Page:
ADDITIONAL INFORMATION The last execution before that of Ajmal Kasab took place in India in August 2004. Additionally, and in contrast to this latest execution, Indian authorities had in the past made information about the rejection of mercy petitions and dates of execution available to the public prior to any execution taking place. In resolution 2005/59, adopted in 2005, the UN Commission on Human Rights called upon all states that still maintain the death penalty "to make available to the public information with regard to the imposition of the death penalty and to any scheduled execution”. This move to resume executions after an eight-year hiatus has positioned the country against the regional and global trend towards abolition of the death penalty.
Official figures suggest that 11 mercy petitions concerning 16 people are currently pending before the Indian President. Unofficial sources and newspapers suggest that the figure is higher, and up to 14 petitions might be pending.
Fourteen former judges have recently petitioned the President to commute 13 death sentences that they believe were wrongly imposed. The case of Saibanna Ningappa Natikar, sentenced to death for murdering two members of his family in 2005, was one of the cases identified by the judges. This is one of the 11 mercy petitions currently at risk of rejection. Mohammad Afzal Guru, sentenced to death for his involvement in the 2001 Parliament attack, was tried by a special court under the Prevention of Terrorism Act. Amnesty International has found that these trials did not conform with international human rights standards. The President has the options of rejecting the mercy plea; granting the plea and commuting the death sentence to terms of imprisonment; or not deciding on the plea in the foreseeable future, as has happened in past cases.
In total, 140 countries, more than two thirds of the world’s countries, are abolitionist in law or in practice. In 2011, only 21 states in the world executed, meaning that 90 per cent of the world was execution-free. Out of 41 countries in the Asia-Pacific region, 17 have abolished the death penalty for all crimes, 10 are abolitionist in practice and one – Fiji – uses the death penalty only for exceptional military crimes. Over the past 10 years, four Asia-Pacific countries have abolished the death penalty for all crimes; Bhutan and Samoa in 2004, the Philippines in 2006 and the Cook Islands in 2007. Across the region, general public awareness has led to a greater level of debate and transparency.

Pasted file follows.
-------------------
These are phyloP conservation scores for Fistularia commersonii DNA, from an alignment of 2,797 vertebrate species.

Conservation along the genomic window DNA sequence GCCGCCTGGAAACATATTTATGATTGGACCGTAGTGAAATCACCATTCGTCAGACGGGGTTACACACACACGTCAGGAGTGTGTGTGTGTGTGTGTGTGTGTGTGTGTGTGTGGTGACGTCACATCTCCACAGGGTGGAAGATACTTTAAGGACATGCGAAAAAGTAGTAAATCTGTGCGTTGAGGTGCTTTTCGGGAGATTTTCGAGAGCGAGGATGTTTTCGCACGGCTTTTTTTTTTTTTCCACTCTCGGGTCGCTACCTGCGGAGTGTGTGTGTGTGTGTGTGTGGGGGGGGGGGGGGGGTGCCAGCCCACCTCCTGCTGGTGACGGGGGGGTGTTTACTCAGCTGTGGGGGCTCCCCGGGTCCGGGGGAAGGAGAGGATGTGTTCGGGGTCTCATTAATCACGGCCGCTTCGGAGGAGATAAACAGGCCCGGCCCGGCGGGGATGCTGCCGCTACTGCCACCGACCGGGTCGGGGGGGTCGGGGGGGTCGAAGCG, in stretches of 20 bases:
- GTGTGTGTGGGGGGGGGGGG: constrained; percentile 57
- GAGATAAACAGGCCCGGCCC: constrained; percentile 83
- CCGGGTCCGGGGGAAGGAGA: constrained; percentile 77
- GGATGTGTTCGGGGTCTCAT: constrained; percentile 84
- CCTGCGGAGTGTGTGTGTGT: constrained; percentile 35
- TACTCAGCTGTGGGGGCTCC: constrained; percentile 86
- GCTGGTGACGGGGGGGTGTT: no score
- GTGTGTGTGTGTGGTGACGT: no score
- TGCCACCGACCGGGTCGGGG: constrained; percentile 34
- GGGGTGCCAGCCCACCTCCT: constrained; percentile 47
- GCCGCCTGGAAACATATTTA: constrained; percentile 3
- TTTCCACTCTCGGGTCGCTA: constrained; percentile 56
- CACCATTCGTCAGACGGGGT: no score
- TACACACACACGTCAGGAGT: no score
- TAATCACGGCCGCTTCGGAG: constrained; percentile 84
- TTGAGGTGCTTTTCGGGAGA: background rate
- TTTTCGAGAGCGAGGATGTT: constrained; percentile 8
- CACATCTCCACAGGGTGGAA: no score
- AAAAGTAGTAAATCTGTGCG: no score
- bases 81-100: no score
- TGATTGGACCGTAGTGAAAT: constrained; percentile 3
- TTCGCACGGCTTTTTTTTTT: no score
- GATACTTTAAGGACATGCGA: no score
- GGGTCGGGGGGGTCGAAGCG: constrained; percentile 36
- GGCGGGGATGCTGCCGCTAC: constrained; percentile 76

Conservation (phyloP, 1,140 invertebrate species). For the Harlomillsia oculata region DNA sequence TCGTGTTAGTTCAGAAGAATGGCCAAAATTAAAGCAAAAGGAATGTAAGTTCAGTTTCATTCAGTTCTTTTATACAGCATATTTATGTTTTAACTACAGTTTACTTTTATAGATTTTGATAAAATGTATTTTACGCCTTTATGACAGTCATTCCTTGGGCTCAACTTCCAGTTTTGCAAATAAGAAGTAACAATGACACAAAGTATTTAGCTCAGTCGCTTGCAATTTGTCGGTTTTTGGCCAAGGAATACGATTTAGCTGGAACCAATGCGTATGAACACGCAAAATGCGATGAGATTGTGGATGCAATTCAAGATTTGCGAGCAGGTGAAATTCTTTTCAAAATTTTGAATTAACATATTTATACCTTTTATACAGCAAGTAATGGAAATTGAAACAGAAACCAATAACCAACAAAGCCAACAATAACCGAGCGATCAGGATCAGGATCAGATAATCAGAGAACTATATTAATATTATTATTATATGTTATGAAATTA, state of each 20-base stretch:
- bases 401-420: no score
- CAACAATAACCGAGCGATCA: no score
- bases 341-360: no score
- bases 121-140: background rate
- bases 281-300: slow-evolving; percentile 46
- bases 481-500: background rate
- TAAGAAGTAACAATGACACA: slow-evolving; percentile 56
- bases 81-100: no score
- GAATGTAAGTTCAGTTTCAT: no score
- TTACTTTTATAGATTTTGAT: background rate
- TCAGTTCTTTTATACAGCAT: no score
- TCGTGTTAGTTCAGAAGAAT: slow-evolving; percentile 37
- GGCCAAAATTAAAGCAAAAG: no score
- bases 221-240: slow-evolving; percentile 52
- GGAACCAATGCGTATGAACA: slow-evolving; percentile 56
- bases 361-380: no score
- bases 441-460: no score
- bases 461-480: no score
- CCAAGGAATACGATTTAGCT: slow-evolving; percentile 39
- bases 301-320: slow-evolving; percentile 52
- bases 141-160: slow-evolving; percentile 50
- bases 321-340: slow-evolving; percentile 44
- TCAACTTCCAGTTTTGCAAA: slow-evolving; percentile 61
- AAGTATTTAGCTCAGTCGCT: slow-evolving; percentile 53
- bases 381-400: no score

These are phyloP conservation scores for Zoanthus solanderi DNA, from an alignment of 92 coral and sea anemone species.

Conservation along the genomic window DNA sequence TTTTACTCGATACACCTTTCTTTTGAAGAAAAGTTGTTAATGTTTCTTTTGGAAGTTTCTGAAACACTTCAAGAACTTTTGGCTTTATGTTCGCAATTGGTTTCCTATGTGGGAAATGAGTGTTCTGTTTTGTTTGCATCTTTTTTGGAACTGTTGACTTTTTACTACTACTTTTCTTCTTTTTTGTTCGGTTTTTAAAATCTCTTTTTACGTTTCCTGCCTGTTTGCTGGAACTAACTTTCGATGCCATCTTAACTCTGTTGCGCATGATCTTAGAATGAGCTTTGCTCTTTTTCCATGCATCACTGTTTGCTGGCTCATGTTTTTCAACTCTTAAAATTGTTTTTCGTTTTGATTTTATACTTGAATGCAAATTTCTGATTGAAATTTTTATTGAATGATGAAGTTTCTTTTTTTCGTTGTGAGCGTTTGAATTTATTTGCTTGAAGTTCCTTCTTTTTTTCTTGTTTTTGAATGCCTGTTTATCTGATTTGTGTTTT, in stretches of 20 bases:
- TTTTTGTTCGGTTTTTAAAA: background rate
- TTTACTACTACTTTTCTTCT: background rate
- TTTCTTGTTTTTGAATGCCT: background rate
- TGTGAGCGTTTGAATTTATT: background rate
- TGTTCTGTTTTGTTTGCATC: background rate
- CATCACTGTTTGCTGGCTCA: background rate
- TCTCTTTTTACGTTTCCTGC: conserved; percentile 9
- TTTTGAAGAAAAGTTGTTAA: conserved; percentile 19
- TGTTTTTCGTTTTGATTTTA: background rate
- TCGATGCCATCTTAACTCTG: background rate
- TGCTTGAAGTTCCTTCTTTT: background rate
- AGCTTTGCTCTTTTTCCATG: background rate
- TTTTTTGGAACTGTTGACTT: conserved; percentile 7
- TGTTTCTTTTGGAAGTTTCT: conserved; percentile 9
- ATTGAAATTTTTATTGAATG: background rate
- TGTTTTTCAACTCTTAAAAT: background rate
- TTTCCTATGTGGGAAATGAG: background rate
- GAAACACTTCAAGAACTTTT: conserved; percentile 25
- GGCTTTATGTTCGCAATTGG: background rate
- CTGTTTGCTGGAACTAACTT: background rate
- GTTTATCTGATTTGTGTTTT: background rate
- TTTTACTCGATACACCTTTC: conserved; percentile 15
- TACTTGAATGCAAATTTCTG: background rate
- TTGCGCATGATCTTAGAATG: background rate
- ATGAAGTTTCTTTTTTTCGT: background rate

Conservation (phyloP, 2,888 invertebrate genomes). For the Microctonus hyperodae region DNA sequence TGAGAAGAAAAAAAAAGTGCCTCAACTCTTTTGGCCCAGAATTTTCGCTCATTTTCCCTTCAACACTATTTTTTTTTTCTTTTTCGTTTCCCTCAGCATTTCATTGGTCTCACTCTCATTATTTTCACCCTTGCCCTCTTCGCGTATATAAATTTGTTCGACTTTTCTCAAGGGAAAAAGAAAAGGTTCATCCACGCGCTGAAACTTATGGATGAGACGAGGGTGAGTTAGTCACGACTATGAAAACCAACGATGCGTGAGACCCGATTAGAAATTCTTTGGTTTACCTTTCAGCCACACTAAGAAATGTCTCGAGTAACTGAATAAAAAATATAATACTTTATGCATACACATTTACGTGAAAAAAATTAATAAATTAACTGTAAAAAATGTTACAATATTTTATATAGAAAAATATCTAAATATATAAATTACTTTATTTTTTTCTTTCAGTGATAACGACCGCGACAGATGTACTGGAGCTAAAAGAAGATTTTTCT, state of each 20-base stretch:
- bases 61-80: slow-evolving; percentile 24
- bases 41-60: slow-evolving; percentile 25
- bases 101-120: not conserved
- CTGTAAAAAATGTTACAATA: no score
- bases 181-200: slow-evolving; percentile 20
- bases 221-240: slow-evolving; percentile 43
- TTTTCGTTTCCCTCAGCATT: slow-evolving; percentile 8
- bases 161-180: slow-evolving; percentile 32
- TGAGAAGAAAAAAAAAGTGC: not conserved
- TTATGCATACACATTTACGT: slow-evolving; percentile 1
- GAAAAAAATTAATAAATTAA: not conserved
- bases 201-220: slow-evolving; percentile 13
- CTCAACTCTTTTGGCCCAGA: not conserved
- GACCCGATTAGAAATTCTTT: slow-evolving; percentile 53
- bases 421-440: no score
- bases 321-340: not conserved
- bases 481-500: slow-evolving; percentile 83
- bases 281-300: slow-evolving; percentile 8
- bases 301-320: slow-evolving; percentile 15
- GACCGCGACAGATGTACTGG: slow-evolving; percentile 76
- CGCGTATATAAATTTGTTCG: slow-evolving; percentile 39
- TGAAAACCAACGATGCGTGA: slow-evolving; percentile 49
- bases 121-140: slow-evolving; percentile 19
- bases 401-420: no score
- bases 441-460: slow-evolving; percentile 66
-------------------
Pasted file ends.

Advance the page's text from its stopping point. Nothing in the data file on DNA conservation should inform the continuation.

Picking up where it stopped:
UN bodies and mechanisms have repeatedly called upon Member States to establish a moratorium on executions with a view to abolishing the death penalty, most recently through the adoption of three UN General Assembly resolutions, in December 2007, 2008 and 2010. A fourth draft resolution on a moratorium on the use of the death penalty was adopted with increased support at by the Third Committee of the UN General Assembly on 19 November 2012 and will be put to a final, plenary vote in December. In a general comment on Article 6 of the International Covenant on Civil and Political Rights, to which India is a State Party, the UN Human Rights Committee has stated that Article 6 "refers generally to abolition [of the death penalty] in terms which strongly suggest ... that abolition is desirable. The Committee concludes that all measures of abolition should be considered as progress in the enjoyment of the right to life... ".
Amnesty International opposes the death penalty in all cases, regardless of the nature of the crime, the characteristics of the offender, or the method of execution.
Name: Gurmeet Singh; Dharampal; Suresh and Ramji; Simon, Gnanaprakasam, Madaiah and Bilavandra; Praveen Kumar; Mohammed Afzal Guru; Saibanna Ningappa Natikar; Jafar Ali; Sonia (f) and Sanjeev; Sundar Singh and Atbir Gender m/f: both
Further information on UA: 337/12 Index: ASA 20/040/2012 Issue Date: 26 November 2012